- Journal Archives
- Subscribe to JETLaw
- Volume 15
- Volume 14
- Volume 13
- Volume 12
- Volume 11
- Volume 10
- Volume 9
- Volume 8
- Volume 7
- Volume 6
- Volume 5
Once again, Ed O’Bannon is creating a stir amongst former and current collegiate athletes, universities, and the governing athletic institutions with the multi-billion dollar class action lawsuit against the NCAA. Lawyers anticipate that this suit, which was originally filed in 2009, will have a trial date scheduled for 2013. Currently in the discovery stage, O’Bannon asked U.S. Magistrate Judge Nathaniel Cousins to grant permission to expand the lawsuit to allow current Division I male football and basketball athletes to join as parties to the suit. While on its face this new development appears minimal, the potential impact of the case is even greater than what was originally projected when the suit was filed in 2009.
The main issue is one that has been around for years — whether collegiate players are entitled to receive compensation for the licensing and use of players’ names and images by the NCAA. In the past, the argument supporting player compensation was heavily criticized as contradicting the most fundamental premise of collegiate athletics — amateurism. In order to preserve a player’s status as an amateur, the NCAA prohibits players from receiving any payment other than reimbursement for tuition, room, and board. In the class action suit, O’Bannon suggests an alternative to physically paying collegiate athletes by setting up temporary trusts in the players’ names. The court’s acceptance of such a suggestion would drastically impact the future of collegiate athletics.
While O’Bannon concedes that the actual distribution and practical dimension of the trust system has yet to be established, he focuses on what this would mean theoretically if the courts accept this proposal. He urges that setting up a trust neither violates the NCAA provision nor interferes with a player’s amateur status because the money would accrue in the trusts during a player’s collegiate career and would only be accessible upon graduation. Moreover, the players receive what they are entitled — just compensation for the profits attributed to the licensing and use of player names and images. O’Bannon furthers his argument by claiming that the player waiver, which the NCAA claims permits the licensing and use of player names and numbers, is a contract of adhesion completely eliminating a player’s bargaining rights because the player’s only alternative to not signing the waiver is ineligibility.
This argument seems worthy of a second or maybe even a third look before one considers discarding it. In theory, it may seem unfair for the NCAA to profit from the players and leave the players empty-handed. If the main issue is preservation of amateur status, then could one solution be that the NCAA designate one jersey number as the only number that may be used for jersey sales, thus avoiding the licensing issue since no player would wear that designated jersey number. But the problem is, the issue is not that simple. The issue goes beyond jersey and memorabilia sales, it deals with the scope of the NCAA’s authority to license and use player names and images. This case began as one about the use of player’s name, images and likeness in video games; but now, with the help of O’Bannon, the issue has transcended new territory and is gaining supporters along the way.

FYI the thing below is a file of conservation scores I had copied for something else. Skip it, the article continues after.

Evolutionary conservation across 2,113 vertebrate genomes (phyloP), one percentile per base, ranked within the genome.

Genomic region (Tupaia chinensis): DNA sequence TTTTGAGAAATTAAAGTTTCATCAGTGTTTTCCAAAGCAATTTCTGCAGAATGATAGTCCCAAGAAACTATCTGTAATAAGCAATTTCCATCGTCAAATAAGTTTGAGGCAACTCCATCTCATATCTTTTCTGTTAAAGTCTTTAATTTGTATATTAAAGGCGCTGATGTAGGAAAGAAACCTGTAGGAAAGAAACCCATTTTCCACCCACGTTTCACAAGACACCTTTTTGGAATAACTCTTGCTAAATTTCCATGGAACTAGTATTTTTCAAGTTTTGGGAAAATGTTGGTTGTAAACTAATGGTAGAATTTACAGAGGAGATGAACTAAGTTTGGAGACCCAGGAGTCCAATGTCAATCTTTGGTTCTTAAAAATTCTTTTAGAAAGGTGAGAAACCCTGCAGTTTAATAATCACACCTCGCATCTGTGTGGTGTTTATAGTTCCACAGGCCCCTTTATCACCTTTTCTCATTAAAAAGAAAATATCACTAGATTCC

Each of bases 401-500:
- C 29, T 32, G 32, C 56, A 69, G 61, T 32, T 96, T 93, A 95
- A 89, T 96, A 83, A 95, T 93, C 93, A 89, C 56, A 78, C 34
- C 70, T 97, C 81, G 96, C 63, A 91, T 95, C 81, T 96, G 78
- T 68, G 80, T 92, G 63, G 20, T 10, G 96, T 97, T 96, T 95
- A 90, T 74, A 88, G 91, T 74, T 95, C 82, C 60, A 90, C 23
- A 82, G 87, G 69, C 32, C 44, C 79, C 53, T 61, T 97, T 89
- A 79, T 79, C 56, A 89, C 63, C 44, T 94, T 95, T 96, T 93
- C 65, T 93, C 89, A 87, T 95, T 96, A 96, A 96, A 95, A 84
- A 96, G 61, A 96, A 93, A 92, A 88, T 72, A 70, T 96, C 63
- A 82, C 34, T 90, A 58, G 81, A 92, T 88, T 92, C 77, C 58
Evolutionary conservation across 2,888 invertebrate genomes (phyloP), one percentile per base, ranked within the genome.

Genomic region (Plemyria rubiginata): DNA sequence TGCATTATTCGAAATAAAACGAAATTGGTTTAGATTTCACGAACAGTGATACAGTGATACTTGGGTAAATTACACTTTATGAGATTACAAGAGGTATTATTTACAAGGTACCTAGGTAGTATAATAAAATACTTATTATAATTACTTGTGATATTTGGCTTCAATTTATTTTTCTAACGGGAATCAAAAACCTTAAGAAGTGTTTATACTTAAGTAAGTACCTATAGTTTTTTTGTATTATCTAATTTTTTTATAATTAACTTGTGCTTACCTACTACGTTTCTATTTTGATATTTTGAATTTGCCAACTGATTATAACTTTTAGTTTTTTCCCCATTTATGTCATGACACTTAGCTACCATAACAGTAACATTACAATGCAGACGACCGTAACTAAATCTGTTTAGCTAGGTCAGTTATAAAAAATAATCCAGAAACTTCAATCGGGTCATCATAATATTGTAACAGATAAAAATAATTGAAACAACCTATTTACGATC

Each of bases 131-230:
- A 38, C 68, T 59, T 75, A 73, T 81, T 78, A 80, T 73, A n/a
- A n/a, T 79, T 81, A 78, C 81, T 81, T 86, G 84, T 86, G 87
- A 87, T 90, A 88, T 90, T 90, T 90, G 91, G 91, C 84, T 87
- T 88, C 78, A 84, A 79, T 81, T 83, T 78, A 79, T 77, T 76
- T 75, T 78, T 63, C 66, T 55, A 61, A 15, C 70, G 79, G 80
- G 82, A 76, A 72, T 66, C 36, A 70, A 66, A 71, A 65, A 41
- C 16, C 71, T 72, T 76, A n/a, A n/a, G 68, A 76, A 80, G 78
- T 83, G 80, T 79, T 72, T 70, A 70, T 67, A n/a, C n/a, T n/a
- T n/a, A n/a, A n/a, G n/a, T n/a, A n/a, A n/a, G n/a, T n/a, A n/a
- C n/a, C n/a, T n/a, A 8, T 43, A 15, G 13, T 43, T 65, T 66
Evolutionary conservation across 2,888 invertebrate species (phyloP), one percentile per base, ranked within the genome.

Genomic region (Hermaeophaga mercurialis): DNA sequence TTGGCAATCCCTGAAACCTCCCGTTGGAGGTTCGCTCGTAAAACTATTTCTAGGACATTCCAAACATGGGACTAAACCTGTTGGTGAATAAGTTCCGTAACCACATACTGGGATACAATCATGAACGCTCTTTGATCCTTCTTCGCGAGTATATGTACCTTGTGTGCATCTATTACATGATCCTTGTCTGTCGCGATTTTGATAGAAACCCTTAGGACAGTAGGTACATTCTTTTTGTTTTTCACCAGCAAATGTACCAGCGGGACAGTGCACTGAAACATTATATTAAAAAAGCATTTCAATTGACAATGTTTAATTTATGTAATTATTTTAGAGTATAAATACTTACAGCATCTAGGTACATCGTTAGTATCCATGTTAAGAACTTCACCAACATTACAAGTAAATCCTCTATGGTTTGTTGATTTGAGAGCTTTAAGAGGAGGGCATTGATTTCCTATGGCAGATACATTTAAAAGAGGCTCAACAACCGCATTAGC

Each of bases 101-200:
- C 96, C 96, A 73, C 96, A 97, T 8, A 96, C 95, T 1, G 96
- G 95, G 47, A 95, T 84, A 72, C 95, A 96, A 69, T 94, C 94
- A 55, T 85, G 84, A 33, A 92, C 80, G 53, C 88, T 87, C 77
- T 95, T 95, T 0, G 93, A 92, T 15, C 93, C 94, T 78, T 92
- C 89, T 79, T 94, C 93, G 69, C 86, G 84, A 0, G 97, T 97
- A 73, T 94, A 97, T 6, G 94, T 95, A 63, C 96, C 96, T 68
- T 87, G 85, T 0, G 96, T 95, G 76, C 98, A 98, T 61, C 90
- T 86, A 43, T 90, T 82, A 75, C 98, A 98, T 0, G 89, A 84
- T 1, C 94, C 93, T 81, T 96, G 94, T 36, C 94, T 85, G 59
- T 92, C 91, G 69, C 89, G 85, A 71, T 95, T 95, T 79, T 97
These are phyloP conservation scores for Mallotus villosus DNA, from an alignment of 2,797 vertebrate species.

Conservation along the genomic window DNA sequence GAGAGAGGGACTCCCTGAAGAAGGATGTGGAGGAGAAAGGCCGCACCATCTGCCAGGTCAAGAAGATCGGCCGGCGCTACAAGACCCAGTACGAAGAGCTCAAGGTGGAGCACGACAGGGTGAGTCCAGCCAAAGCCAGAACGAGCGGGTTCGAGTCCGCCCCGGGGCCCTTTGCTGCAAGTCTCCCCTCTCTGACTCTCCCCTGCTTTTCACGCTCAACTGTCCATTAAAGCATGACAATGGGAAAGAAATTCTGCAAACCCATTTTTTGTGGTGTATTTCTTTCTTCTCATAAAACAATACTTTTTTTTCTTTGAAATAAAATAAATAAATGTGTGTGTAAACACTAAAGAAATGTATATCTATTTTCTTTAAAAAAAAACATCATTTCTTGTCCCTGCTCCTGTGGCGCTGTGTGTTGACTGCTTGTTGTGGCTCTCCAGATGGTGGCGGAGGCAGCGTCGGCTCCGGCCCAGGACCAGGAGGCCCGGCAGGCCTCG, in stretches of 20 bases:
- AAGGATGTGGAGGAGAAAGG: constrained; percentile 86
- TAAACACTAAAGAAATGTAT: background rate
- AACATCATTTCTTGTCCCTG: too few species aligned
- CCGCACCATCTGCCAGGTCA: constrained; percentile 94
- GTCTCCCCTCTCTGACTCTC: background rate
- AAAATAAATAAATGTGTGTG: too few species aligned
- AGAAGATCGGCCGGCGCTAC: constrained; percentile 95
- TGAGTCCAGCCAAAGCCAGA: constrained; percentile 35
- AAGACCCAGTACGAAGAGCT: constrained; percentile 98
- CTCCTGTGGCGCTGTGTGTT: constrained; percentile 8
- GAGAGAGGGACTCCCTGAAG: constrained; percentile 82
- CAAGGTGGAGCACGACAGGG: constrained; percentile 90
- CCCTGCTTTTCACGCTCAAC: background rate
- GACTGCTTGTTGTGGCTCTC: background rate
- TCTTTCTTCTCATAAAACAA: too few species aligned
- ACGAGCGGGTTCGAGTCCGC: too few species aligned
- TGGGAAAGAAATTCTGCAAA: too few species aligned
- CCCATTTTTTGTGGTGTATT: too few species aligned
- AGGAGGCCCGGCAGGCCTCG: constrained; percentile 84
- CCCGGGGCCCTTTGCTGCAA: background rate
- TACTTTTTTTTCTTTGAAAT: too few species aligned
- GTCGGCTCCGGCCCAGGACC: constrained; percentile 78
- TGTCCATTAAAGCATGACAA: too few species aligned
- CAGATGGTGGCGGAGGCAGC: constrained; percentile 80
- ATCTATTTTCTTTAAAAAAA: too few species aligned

However, there are concerns with implementing a trust system for player compensation. O’Bannon suggests a formula for distributing the player-generated NCAA revenue: (i) players receive up to half of the NCAA’s broadcasting revenue and one-third of the NCAA video game revenue, and (ii) the remaining revenue after satisfying part (i) would be dispersed between the NCAA, conferences and universities. But, what is the authority behind this formula? How do you know how much each revenue each university will receive to be divided amongst the players? Will each university receive an equal amount or will it be associated with how much the NCAA uses a certain university’s players in its commercial endeavors? Also, would there be a potential Title IX issue since the NCAA broadcasts female athletic contests? It appears that there are many questions that must be properly addressed and answered before any trust system would be implemented.
The expansion of the class action suit against the NCAA has the potential to dramatically change college athletics by finally finding the loop-hole to allow player compensation while preserving a player’s amateur status. Perhaps, what this issue may be getting at is the need for the NCAA to redefine its role. Although that is not stated or suggested in the suit, it seems that it would be an interesting thought to refer back to as the case progresses.
– Caitlin Buckstaff
TagsAdvertising antitrust Apple Books Career Celebrities Constitution Contracts Copyright copyright infringement Courts Creative content Criminal law Entertainment Facebook FCC Film/Television Financial First Amendment Games google Government Intellectual Property Internet JETL Journalism Lawsuits Legislation Media Medicine Monday Morning JETLawg Music NFL Patents Privacy Progress Publicity rights Radio Social Networking Sports Technology Telecommunications Trademarks Twitter Uncategorized